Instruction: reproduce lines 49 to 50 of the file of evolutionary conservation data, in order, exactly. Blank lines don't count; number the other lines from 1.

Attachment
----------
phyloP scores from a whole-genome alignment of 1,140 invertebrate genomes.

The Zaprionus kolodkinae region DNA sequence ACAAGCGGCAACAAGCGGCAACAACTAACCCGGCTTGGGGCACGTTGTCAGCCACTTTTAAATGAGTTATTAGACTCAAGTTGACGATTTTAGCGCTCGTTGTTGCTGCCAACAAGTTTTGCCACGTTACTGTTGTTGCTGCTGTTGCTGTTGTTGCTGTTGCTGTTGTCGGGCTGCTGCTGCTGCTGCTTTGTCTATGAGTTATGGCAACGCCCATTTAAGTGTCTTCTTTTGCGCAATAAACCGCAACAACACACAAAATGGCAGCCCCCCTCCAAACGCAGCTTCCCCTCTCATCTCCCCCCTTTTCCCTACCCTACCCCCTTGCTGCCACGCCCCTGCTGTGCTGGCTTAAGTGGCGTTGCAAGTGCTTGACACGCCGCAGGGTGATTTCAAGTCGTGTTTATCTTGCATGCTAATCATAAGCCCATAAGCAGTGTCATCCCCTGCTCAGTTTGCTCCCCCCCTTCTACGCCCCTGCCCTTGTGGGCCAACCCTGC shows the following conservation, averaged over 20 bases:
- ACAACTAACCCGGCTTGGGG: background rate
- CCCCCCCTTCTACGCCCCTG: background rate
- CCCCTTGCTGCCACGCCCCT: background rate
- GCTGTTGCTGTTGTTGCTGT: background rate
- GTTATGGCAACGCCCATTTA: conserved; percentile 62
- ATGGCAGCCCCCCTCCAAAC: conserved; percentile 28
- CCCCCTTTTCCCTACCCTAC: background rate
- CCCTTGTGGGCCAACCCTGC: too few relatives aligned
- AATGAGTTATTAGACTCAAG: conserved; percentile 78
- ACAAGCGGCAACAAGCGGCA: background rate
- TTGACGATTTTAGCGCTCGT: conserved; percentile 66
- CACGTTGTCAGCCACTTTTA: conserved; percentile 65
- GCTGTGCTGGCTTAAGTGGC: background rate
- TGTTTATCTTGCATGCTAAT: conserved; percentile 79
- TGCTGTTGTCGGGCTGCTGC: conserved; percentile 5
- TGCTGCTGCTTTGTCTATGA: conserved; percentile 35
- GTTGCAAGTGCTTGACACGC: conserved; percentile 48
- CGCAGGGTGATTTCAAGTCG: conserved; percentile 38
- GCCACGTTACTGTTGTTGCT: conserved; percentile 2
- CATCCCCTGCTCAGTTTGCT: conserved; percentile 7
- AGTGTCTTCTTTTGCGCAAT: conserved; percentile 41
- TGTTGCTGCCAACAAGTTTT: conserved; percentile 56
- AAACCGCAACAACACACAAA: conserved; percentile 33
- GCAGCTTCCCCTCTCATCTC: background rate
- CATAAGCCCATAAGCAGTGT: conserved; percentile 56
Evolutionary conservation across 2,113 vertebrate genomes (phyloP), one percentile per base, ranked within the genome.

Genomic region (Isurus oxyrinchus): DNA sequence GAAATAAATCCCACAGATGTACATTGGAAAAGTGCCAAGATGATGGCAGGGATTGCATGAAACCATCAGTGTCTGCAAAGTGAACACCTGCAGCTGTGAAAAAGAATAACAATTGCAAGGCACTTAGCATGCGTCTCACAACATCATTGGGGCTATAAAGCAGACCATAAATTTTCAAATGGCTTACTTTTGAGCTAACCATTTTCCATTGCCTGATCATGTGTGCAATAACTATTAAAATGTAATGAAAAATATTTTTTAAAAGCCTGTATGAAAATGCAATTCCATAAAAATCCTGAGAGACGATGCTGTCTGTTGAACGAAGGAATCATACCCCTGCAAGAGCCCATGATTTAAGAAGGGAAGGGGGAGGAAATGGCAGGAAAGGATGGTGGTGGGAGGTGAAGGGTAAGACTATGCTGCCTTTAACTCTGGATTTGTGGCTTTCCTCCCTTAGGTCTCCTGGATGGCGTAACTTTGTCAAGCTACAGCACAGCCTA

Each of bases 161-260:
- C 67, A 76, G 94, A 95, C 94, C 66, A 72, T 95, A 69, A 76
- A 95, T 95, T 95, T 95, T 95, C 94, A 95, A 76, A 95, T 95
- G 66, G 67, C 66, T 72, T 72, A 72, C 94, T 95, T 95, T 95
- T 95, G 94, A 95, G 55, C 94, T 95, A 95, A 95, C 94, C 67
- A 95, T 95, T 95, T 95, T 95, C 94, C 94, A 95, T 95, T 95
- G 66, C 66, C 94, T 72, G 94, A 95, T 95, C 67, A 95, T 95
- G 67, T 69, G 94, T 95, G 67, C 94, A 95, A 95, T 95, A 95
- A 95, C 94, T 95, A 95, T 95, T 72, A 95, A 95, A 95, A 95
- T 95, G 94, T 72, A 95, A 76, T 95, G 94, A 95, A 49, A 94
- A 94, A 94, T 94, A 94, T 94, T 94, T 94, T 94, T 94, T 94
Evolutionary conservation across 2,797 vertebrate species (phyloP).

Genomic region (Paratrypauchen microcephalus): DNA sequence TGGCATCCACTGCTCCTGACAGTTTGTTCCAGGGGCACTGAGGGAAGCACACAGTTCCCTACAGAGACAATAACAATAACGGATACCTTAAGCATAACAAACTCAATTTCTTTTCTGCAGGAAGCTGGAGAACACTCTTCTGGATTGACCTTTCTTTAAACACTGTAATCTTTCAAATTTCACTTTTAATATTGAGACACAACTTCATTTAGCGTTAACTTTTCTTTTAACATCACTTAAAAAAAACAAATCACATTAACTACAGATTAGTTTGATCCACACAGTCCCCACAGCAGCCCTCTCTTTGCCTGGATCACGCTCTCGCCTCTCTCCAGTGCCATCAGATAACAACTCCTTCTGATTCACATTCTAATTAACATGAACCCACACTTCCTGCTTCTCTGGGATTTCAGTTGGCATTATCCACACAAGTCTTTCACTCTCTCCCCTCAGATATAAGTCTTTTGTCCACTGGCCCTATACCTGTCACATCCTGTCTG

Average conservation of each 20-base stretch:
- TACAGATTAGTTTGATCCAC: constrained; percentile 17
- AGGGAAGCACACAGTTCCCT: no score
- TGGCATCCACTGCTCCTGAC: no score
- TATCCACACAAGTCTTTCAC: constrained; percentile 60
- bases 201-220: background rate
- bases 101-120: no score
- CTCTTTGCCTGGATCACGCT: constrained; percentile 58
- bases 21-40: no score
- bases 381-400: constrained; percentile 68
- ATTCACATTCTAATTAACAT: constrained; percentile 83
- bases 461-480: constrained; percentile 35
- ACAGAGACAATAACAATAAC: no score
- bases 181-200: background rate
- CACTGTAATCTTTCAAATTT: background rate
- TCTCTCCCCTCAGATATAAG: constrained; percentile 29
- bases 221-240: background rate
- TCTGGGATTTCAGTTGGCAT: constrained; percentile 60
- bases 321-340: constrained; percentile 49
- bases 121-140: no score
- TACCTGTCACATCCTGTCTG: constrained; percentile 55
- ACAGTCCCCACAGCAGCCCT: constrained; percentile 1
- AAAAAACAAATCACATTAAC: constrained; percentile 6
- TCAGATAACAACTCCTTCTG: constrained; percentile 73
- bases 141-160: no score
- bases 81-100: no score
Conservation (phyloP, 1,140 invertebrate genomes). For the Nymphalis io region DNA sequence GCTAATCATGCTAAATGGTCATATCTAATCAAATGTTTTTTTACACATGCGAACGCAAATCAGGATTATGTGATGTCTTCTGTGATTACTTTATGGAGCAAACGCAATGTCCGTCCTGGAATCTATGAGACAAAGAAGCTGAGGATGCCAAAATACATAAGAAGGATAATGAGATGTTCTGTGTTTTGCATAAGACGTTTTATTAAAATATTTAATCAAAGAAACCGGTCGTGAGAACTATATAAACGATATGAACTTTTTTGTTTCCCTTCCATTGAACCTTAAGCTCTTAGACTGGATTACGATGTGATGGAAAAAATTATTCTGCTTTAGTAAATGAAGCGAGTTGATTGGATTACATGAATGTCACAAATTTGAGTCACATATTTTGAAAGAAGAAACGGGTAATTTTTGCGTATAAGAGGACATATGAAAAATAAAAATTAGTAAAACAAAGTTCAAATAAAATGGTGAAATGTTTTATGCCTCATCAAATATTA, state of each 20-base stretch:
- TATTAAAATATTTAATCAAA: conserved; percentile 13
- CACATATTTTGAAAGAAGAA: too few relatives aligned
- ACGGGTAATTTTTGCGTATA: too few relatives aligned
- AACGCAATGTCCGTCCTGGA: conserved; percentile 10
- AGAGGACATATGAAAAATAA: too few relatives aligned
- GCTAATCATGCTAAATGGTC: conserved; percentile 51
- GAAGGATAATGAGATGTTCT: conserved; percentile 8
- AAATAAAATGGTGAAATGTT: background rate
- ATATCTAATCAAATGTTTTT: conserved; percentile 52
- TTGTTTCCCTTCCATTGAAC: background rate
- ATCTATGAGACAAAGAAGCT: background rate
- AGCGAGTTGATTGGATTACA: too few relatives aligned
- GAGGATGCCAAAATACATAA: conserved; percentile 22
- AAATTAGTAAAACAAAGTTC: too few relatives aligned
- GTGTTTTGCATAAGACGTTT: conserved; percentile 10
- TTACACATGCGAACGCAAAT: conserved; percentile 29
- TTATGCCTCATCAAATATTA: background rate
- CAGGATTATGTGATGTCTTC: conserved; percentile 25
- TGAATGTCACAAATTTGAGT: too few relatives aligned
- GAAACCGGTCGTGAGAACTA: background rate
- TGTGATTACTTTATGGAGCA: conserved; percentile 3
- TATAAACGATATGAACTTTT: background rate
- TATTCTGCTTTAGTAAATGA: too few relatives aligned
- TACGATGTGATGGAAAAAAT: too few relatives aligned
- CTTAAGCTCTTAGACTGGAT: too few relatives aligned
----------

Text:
- bases 101-120: no score
- CTCTTTGCCTGGATCACGCT: constrained; percentile 58